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Emerging Economies Insurance Gap Persists, According to Lloyd's

Global Pricing-SF
October 31, 2018

In a report titled A World at Risk: Closing the Insurance Gap, the latest research from Lloyd's, the organization found $163 billion of assets are underinsured in the world today, leaving an exposure gap that poses a significant threat to livelihoods and global prosperity.

The report said the average insurance penetration rate (total insurance premiums as a percentage of gross domestic product, or GDP) in developed nations is twice as high as the average in emerging, or lower-income, countries, which account for almost all ($160 billion) of the global insurance protection gap.

Many of the countries with the lowest levels of insurance are among the most exposed to risks such as climate change and are the least able to fund recovery efforts, according to the report. Bangladesh, India, Vietnam, Philippines, Indonesia, Egypt, and Nigeria each has an insurance penetration rate of less than 1 percent.

Findings showed the country with the highest expected annual loss from natural disasters, Bangladesh, also has the largest insurance gap relative to GDP (2.1 percent). Expressed in absolute dollar values, this equates to an insurance gap of almost $6 billion in Bangladesh. Second highest is Indonesia at 1.4 percent of GDP, equivalent to an insurance gap of $15 billion.

Countries with more wealth stand to lose more in purely financial terms. China is the country with the highest insurance gap expressed in dollar values ($76 billion) due to the size of its economy and the fact that its insurance market is still developing, according to Lloyd's.

Global economic losses from natural disasters are substantial and growing, with annual expected economic losses of $165 billion, according to Lloyd's City Risk Index. They will continue to increase, driven by greater wealth, hazard exposure, and, for some events, climate change.

The underinsurance gap, however, is hardly closing, according to the report. In 2012, Lloyd's and the Center for Economics and Business Research revealed that $168 billion in assets globally were underinsured. This means the gap has closed by less than 3 percent over a period of 6 years.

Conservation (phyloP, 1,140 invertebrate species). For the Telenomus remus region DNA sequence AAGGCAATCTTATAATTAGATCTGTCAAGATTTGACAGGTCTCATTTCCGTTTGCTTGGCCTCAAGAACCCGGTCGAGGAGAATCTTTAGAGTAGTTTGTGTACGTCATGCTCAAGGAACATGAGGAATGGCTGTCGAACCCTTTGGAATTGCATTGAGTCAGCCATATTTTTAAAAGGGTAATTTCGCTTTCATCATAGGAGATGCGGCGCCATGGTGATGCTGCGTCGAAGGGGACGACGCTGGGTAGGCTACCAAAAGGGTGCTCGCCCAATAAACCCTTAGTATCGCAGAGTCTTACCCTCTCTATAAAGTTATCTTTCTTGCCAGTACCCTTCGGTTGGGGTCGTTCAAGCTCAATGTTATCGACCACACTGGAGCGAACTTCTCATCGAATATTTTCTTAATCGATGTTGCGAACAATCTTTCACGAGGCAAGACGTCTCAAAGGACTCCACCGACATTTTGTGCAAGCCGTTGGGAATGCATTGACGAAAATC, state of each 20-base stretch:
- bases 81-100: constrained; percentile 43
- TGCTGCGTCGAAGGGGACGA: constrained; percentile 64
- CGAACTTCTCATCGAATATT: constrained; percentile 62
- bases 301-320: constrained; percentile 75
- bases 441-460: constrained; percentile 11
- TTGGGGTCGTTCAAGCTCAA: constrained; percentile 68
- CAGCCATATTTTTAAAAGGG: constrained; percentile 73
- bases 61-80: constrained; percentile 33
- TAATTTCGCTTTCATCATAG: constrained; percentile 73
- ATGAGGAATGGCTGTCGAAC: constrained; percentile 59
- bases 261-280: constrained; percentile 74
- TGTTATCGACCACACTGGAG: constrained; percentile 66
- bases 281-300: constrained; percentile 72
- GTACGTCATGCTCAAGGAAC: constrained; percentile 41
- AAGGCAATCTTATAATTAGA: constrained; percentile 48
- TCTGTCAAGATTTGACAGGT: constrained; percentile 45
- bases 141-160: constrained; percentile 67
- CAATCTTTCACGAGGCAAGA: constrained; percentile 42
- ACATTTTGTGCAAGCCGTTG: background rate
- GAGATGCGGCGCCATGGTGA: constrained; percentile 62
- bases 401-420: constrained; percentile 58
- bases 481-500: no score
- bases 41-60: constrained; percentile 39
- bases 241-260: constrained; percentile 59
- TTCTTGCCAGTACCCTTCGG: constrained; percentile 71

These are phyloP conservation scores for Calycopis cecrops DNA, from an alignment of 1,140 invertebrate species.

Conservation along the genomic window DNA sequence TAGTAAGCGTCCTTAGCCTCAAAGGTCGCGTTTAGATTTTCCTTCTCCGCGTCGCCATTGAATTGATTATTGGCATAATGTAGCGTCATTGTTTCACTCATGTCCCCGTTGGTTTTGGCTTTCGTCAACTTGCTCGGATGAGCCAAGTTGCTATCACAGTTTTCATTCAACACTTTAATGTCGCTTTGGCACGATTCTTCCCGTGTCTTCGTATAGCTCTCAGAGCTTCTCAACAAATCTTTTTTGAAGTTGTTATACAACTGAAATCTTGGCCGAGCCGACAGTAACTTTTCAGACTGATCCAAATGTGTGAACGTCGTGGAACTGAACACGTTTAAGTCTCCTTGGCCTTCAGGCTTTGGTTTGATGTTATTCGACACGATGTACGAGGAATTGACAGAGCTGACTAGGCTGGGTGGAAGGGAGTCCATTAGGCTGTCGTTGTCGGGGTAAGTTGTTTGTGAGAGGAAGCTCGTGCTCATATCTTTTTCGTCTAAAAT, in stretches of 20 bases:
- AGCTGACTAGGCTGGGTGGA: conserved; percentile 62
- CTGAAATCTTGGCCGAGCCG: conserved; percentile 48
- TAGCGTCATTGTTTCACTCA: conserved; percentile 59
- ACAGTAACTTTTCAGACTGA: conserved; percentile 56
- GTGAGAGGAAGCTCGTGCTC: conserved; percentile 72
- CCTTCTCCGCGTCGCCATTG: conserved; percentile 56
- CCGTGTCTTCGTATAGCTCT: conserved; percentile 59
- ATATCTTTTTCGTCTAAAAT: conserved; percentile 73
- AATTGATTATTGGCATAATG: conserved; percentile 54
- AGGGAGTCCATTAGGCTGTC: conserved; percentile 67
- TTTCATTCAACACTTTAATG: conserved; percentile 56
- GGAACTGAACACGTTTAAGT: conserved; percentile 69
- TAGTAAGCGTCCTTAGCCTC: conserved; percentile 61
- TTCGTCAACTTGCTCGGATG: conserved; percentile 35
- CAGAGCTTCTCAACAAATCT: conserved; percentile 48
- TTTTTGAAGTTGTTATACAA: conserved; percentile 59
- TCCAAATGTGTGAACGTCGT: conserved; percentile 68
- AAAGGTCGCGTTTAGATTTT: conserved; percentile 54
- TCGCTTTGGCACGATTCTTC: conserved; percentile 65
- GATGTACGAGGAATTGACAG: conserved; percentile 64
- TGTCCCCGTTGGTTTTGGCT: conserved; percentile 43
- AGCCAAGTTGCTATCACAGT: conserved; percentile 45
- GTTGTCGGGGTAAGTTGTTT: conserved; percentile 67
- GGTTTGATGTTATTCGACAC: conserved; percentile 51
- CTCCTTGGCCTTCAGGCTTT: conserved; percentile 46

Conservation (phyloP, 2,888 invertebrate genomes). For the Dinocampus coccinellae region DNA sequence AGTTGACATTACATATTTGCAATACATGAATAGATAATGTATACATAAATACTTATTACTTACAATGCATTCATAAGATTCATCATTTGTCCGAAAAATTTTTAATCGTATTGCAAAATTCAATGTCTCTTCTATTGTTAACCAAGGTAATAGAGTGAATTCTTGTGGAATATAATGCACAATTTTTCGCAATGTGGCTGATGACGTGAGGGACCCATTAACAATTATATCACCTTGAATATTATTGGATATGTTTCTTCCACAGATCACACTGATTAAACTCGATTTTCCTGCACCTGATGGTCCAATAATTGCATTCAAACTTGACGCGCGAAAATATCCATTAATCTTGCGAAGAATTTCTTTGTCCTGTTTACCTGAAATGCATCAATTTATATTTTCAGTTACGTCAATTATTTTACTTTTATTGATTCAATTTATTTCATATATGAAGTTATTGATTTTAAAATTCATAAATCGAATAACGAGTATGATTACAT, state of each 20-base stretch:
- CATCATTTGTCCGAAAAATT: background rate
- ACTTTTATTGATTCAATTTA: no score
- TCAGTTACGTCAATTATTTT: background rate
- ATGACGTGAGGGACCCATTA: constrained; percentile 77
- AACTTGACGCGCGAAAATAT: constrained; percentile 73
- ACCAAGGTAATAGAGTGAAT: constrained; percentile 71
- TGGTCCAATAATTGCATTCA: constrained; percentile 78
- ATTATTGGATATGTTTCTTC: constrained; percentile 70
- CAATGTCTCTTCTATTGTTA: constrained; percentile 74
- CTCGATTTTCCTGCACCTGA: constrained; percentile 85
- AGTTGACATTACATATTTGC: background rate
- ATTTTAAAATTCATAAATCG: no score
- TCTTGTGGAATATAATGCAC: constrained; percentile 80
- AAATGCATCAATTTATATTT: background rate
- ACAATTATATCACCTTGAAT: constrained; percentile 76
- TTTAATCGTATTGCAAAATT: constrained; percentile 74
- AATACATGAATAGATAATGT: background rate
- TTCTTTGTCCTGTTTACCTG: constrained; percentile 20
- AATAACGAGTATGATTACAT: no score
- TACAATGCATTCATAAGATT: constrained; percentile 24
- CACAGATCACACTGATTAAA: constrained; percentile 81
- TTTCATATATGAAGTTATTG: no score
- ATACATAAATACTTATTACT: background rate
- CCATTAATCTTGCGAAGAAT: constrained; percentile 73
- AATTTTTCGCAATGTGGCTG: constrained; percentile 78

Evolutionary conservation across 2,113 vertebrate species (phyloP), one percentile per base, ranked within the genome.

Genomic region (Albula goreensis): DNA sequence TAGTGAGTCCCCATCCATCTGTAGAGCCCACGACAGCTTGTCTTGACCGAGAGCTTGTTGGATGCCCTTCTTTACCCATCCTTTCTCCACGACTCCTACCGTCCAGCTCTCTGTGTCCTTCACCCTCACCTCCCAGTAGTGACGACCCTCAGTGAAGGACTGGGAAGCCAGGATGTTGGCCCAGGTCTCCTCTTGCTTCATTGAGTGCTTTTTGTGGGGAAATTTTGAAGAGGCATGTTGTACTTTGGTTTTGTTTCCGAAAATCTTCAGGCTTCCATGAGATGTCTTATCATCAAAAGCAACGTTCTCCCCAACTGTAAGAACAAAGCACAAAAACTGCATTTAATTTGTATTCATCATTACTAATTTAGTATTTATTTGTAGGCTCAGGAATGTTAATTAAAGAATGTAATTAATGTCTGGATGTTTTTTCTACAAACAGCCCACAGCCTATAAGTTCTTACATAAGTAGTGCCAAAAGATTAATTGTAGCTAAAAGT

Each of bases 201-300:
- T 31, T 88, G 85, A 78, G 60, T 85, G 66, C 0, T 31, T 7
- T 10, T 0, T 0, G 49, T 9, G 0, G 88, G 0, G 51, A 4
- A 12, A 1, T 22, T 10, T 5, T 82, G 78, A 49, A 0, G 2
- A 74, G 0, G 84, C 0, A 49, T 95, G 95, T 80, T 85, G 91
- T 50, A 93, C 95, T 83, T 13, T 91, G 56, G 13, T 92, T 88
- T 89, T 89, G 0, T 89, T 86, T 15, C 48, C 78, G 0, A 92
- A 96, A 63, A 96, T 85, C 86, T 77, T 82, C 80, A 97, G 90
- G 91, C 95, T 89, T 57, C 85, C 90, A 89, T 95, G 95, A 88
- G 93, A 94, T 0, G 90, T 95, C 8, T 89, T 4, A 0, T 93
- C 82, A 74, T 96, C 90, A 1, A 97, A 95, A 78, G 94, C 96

Resiliency Around Disasters

The impact of disasters can be reduced by investing in greater resilience, according to Lloyd's. The organization said a range of studies suggest that, on average, the benefits of resilience (broadly defined) outweigh the costs four-fold (see UNISDR (2007), OECD(2015), and UK Government Office for Science (2012)).1

Lloyd's recently published another report, titled Innovative Finance for Resilient Infrastructure, produced in association with the Center for Global Disaster Protection, Risk Management Solutions (RMS), and Vivid Economics, detailing four potential new financial instruments that could be used to incentivize investment in resilience.

The report underlines the important role that risk financing can play by providing liquidity after a disaster, protecting government balance sheets, and buffering taxpayers. The Indonesian government, for example, is reportedly looking at disaster risk financing, with support from global reinsurers, following the recent devastating Sulawesi quake and tsunami.

Bruce Carnegie-Brown, chairman of Lloyd's, said the following.

Insurance is a major contributor to disaster recovery, often providing the quickest financial crisis relief available. The terrible earthquake and tsunami disaster on the Indonesian island of Sulawesi underlines the important role that insurance can play by increasing financial liquidity in catastrophe-affected areas. Innovative insurance solutions can provide governments with access to financial relief rapidly after a disaster strikes, easing the burden on them and taxpayers. If insurance is not available, catastrophes can have a much greater impact on economies and lives.

The insurance sector wants to work with government to help people understand the insurance products that are available and to provide improved access to those products. Together, we can help tackle the crippling underinsurance crisis and give people in the world's most exposed economies the security they so desperately need.

Daniel Stander, global managing director of RMS, said, "Those who can't afford the additional costs of building resiliently are even less likely to be able to afford to rebuild after a disaster. Being able to quantify accurately the benefits of investing in resilience is therefore fundamental. The four products have been designed with this in mind. The objective is two-fold: to reduce the initial costs of building resiliently and to finance the residual risk. In this way, the benefits of insurance can be enjoyed by those who need it most."


  1. United Nations International Strategy for Disaster Reduction, The Costs and Benefits of Disaster Risk Reduction, May 10, 2007; Organization for Economic Cooperation and Development, Economic Aspects of Disaster Risk Reduction, February 2015; United Kingdom Government Office for Science, Foresight Reducing Risks of Future Disasters: Priorities for Decision Makers, Final Project Report, November 2012.

     

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